MOORE NAMES LEADERSHIP TEAM: Maryland Gov.-elect Wes Moore (D) on Monday announced key members for his leadership team, appointments that he said will complement his history-making ticket. Lateshia Beachum/The Washington Post.
- Fagan Harris, a product of Maryland public schools, will become Moore’s chief of staff. The pick was one of five named by Moore less than a week after the election. Moore said the selection of Harris and his choices for other key positions reflects a “hard-charging” administration focused on change. Bryan Sears/The Daily Record.
- Del. Eric Luedtke was named as chief legislative officer. Luedtke will resign his position representing Montgomery County to join the Moore administration. He’s been the House of Delegates majority leader, responsible for shepherding Democratic priorities through the legislature. Pamela Wood/The Baltimore Banner.
CITING ‘PETTY NONSENSE,’ DIRK HAIRE TO STEP AWAY FROM STATE GOP: Maryland Republican Party Chairman Dirk Haire won’t seek reelection in January, telling GOP central committee members that the party engaged in “petty nonsense” and lacked the discipline to unite during an election in which Republicans were split between allegiance to Gov. Larry Hogan and former President Donald Trump. Jeff Barker/The Baltimore Sun.
RACE FOR ARUNDEL EXEC NARROWS: The race for Anne Arundel County executive continued to narrow Monday after the second day of ballot canvassing showed County Council member Jessica Haire’s lead had shrunk to about 3,000 votes over incumbent Steuart Pittman. Dana Munro/The Capital Gazette.
AS DOES RACE FOR FREDERICK COUNTY EXEC: Democrat Jessica Fitzwater continued to cut into her deficit in the race for Frederick County executive and another Democrat running for the Frederick County Council pulled ahead in their race, results from mail-in ballot counting on Monday show. Jack Hogan/The Frederick News Post.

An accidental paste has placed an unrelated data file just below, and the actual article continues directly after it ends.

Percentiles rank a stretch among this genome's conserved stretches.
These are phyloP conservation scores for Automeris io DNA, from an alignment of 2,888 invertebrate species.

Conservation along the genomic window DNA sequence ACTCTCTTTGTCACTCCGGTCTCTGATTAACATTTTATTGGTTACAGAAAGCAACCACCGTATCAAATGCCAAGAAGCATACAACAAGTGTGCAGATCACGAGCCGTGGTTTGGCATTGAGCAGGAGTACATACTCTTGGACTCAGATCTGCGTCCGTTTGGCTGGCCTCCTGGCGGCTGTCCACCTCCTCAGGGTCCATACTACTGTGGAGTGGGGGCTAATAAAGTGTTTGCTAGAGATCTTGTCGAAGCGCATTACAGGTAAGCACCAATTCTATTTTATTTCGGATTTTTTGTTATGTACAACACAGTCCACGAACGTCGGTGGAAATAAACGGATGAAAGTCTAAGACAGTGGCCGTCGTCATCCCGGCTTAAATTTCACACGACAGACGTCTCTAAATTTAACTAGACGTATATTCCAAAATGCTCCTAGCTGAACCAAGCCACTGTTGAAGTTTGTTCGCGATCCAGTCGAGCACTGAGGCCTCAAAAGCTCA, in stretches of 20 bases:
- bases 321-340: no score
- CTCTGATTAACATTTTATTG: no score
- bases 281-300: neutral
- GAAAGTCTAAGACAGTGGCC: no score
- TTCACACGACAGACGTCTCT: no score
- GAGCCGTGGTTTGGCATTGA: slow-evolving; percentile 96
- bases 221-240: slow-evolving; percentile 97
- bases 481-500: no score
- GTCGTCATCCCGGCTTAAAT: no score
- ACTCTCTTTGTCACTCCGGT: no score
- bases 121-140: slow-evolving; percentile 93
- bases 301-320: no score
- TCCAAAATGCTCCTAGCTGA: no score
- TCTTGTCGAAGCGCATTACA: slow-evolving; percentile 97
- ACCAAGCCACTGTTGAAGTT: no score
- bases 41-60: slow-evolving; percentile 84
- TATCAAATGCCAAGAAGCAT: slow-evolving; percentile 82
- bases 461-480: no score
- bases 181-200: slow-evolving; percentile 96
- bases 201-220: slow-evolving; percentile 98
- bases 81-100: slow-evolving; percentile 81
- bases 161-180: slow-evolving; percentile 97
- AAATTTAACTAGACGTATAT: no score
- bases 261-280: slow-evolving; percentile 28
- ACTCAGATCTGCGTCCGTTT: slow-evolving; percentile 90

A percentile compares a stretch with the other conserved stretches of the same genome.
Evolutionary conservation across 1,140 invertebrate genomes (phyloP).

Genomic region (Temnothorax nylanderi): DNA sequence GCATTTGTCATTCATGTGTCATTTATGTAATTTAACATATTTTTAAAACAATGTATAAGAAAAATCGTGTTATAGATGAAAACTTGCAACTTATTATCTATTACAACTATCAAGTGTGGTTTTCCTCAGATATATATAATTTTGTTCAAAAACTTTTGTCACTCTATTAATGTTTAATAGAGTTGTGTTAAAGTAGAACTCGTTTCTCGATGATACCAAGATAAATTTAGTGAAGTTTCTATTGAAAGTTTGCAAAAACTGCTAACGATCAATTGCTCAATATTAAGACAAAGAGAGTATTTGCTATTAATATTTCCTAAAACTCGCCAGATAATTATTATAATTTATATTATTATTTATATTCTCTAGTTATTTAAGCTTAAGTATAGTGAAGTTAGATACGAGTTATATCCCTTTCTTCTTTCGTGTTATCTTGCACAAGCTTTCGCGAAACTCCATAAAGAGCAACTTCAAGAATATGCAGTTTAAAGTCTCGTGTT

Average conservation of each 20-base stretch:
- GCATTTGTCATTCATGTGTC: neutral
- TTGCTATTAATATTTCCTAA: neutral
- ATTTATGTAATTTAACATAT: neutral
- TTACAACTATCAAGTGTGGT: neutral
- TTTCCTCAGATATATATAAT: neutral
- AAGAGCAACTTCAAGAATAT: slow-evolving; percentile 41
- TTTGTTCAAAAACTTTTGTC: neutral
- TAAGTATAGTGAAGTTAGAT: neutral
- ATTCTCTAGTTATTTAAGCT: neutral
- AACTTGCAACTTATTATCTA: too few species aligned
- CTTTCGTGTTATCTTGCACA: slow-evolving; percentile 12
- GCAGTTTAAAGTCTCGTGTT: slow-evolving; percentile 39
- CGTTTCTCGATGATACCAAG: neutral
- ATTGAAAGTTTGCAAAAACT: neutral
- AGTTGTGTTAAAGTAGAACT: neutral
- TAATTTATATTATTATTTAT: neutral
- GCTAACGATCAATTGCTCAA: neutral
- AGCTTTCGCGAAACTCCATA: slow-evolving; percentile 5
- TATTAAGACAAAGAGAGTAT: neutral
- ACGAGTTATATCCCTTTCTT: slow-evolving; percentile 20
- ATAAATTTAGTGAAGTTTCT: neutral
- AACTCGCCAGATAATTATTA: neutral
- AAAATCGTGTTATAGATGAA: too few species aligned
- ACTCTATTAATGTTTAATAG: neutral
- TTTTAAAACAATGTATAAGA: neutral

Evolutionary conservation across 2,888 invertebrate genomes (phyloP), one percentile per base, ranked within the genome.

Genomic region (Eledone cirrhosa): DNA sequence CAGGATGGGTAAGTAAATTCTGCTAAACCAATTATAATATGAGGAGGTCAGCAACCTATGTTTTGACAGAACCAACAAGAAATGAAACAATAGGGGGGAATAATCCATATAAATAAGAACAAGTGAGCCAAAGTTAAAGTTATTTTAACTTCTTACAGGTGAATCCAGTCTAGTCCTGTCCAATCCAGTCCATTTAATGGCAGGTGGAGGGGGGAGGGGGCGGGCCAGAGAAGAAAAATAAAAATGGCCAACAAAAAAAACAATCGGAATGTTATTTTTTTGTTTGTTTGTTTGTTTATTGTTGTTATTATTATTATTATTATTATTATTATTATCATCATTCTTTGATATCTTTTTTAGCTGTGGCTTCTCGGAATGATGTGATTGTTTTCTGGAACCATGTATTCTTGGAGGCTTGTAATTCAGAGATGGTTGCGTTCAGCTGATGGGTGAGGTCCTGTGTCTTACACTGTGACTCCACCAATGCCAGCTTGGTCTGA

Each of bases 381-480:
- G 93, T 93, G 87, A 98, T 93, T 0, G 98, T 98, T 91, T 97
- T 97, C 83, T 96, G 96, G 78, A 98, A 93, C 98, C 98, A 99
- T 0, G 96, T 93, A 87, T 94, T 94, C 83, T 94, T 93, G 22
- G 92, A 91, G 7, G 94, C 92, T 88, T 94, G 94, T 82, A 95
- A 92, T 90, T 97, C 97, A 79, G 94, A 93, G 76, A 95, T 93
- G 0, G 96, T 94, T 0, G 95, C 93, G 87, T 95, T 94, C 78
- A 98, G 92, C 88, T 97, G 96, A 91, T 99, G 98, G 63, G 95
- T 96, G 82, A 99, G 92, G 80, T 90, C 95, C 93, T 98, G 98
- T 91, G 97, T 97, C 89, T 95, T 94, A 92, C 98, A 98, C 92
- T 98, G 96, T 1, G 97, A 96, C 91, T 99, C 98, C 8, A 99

MOBILE SPORTS BETTING FOR THANKSGIVING? Mobile sports betting could launch in Maryland by Thanksgiving, as officials said Monday that they slightly accelerated what has been a drawn-out process. Voters in the state approved sports gambling in a 2020 referendum, and in 2021, Republican Gov. Larry Hogan signed a bill allowing in-person and mobile sports betting. In-person betting began that year, but the launch of online gambling has taken longer. Hayes Gardner/The Baltimore Sun.
- The state commission that awards sports betting licenses is scheduled to meet Wednesday to consider 10 applicants for mobile licenses that already have passed initial reviews. Pamela Wood/The Baltimore Banner.
- Any applicants who are approved — and who satisfy a few final operational requirements — will be allowed to make their apps available to the public and accept online wagers. A date for that has not been set, though officials are hopeful of being ready by Thanksgiving, when three NFL games will be watched by tens of millions of Americans. Bruce DePuyt/Maryland Matters.